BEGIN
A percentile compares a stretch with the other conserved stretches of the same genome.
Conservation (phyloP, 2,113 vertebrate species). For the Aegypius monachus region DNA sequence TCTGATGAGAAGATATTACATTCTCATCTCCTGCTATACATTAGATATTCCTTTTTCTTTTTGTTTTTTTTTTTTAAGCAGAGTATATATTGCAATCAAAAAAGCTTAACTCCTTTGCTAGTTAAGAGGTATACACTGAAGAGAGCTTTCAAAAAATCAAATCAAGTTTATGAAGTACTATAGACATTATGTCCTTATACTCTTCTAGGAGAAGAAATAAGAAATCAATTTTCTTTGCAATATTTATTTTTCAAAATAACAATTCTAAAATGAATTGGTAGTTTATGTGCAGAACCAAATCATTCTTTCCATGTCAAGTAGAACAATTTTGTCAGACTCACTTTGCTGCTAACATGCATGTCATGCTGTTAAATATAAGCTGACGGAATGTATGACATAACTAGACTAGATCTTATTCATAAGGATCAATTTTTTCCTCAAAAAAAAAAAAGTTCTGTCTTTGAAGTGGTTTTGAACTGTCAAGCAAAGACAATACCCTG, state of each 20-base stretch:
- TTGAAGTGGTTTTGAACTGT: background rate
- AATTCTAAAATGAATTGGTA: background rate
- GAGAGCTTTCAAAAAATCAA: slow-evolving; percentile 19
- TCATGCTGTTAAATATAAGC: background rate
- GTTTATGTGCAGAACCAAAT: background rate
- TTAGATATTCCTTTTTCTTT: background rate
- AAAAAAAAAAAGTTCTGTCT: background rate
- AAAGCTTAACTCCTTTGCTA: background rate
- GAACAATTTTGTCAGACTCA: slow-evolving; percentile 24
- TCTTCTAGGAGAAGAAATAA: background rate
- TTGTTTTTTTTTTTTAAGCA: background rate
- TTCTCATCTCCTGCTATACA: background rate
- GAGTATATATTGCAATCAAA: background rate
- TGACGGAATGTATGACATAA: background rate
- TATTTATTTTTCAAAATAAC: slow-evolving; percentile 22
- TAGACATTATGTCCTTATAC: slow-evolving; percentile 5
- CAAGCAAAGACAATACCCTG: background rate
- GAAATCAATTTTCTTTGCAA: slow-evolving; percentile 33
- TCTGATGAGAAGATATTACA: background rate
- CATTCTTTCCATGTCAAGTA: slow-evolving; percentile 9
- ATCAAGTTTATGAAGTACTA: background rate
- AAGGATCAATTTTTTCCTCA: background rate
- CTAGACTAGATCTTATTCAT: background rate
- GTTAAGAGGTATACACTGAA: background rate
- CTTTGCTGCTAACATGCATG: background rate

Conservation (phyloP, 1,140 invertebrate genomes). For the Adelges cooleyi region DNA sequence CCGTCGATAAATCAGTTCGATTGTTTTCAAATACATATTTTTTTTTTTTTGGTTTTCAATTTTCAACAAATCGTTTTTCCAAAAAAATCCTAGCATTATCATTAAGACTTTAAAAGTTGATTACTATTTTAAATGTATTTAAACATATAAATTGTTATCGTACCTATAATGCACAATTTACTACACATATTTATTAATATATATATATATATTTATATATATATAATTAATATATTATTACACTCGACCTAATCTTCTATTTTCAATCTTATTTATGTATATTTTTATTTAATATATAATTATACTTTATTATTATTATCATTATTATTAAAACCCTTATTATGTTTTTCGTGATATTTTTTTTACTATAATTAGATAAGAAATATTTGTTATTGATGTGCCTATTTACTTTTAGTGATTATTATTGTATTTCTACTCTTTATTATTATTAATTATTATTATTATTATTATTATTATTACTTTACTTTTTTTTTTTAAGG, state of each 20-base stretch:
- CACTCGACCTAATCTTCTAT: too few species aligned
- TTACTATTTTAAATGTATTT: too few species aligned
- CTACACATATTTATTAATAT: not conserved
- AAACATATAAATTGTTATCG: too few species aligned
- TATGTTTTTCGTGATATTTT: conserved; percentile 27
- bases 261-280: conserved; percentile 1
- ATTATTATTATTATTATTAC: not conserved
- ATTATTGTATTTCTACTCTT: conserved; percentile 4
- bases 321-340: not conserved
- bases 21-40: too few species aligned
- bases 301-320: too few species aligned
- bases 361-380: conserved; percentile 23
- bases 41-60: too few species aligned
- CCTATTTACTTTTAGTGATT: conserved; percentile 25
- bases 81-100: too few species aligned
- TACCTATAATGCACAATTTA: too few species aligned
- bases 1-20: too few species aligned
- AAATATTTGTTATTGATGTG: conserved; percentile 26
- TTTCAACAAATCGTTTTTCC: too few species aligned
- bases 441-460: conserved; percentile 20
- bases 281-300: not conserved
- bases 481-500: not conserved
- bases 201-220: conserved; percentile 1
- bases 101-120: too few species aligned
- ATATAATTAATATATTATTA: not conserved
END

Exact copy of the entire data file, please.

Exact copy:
A percentile compares a stretch with the other conserved stretches of the same genome.
Conservation (phyloP, 2,113 vertebrate species). For the Aegypius monachus region DNA sequence TCTGATGAGAAGATATTACATTCTCATCTCCTGCTATACATTAGATATTCCTTTTTCTTTTTGTTTTTTTTTTTTAAGCAGAGTATATATTGCAATCAAAAAAGCTTAACTCCTTTGCTAGTTAAGAGGTATACACTGAAGAGAGCTTTCAAAAAATCAAATCAAGTTTATGAAGTACTATAGACATTATGTCCTTATACTCTTCTAGGAGAAGAAATAAGAAATCAATTTTCTTTGCAATATTTATTTTTCAAAATAACAATTCTAAAATGAATTGGTAGTTTATGTGCAGAACCAAATCATTCTTTCCATGTCAAGTAGAACAATTTTGTCAGACTCACTTTGCTGCTAACATGCATGTCATGCTGTTAAATATAAGCTGACGGAATGTATGACATAACTAGACTAGATCTTATTCATAAGGATCAATTTTTTCCTCAAAAAAAAAAAAGTTCTGTCTTTGAAGTGGTTTTGAACTGTCAAGCAAAGACAATACCCTG, state of each 20-base stretch:
- TTGAAGTGGTTTTGAACTGT: background rate
- AATTCTAAAATGAATTGGTA: background rate
- GAGAGCTTTCAAAAAATCAA: slow-evolving; percentile 19
- TCATGCTGTTAAATATAAGC: background rate
- GTTTATGTGCAGAACCAAAT: background rate
- TTAGATATTCCTTTTTCTTT: background rate
- AAAAAAAAAAAGTTCTGTCT: background rate
- AAAGCTTAACTCCTTTGCTA: background rate
- GAACAATTTTGTCAGACTCA: slow-evolving; percentile 24
- TCTTCTAGGAGAAGAAATAA: background rate
- TTGTTTTTTTTTTTTAAGCA: background rate
- TTCTCATCTCCTGCTATACA: background rate
- GAGTATATATTGCAATCAAA: background rate
- TGACGGAATGTATGACATAA: background rate
- TATTTATTTTTCAAAATAAC: slow-evolving; percentile 22
- TAGACATTATGTCCTTATAC: slow-evolving; percentile 5
- CAAGCAAAGACAATACCCTG: background rate
- GAAATCAATTTTCTTTGCAA: slow-evolving; percentile 33
- TCTGATGAGAAGATATTACA: background rate
- CATTCTTTCCATGTCAAGTA: slow-evolving; percentile 9
- ATCAAGTTTATGAAGTACTA: background rate
- AAGGATCAATTTTTTCCTCA: background rate
- CTAGACTAGATCTTATTCAT: background rate
- GTTAAGAGGTATACACTGAA: background rate
- CTTTGCTGCTAACATGCATG: background rate

Conservation (phyloP, 1,140 invertebrate genomes). For the Adelges cooleyi region DNA sequence CCGTCGATAAATCAGTTCGATTGTTTTCAAATACATATTTTTTTTTTTTTGGTTTTCAATTTTCAACAAATCGTTTTTCCAAAAAAATCCTAGCATTATCATTAAGACTTTAAAAGTTGATTACTATTTTAAATGTATTTAAACATATAAATTGTTATCGTACCTATAATGCACAATTTACTACACATATTTATTAATATATATATATATATTTATATATATATAATTAATATATTATTACACTCGACCTAATCTTCTATTTTCAATCTTATTTATGTATATTTTTATTTAATATATAATTATACTTTATTATTATTATCATTATTATTAAAACCCTTATTATGTTTTTCGTGATATTTTTTTTACTATAATTAGATAAGAAATATTTGTTATTGATGTGCCTATTTACTTTTAGTGATTATTATTGTATTTCTACTCTTTATTATTATTAATTATTATTATTATTATTATTATTATTACTTTACTTTTTTTTTTTAAGG, state of each 20-base stretch:
- CACTCGACCTAATCTTCTAT: too few species aligned
- TTACTATTTTAAATGTATTT: too few species aligned
- CTACACATATTTATTAATAT: not conserved
- AAACATATAAATTGTTATCG: too few species aligned
- TATGTTTTTCGTGATATTTT: conserved; percentile 27
- bases 261-280: conserved; percentile 1
- ATTATTATTATTATTATTAC: not conserved
- ATTATTGTATTTCTACTCTT: conserved; percentile 4
- bases 321-340: not conserved
- bases 21-40: too few species aligned
- bases 301-320: too few species aligned
- bases 361-380: conserved; percentile 23
- bases 41-60: too few species aligned
- CCTATTTACTTTTAGTGATT: conserved; percentile 25
- bases 81-100: too few species aligned
- TACCTATAATGCACAATTTA: too few species aligned
- bases 1-20: too few species aligned
- AAATATTTGTTATTGATGTG: conserved; percentile 26
- TTTCAACAAATCGTTTTTCC: too few species aligned
- bases 441-460: conserved; percentile 20
- bases 281-300: not conserved
- bases 481-500: not conserved
- bases 201-220: conserved; percentile 1
- bases 101-120: too few species aligned
- ATATAATTAATATATTATTA: not conserved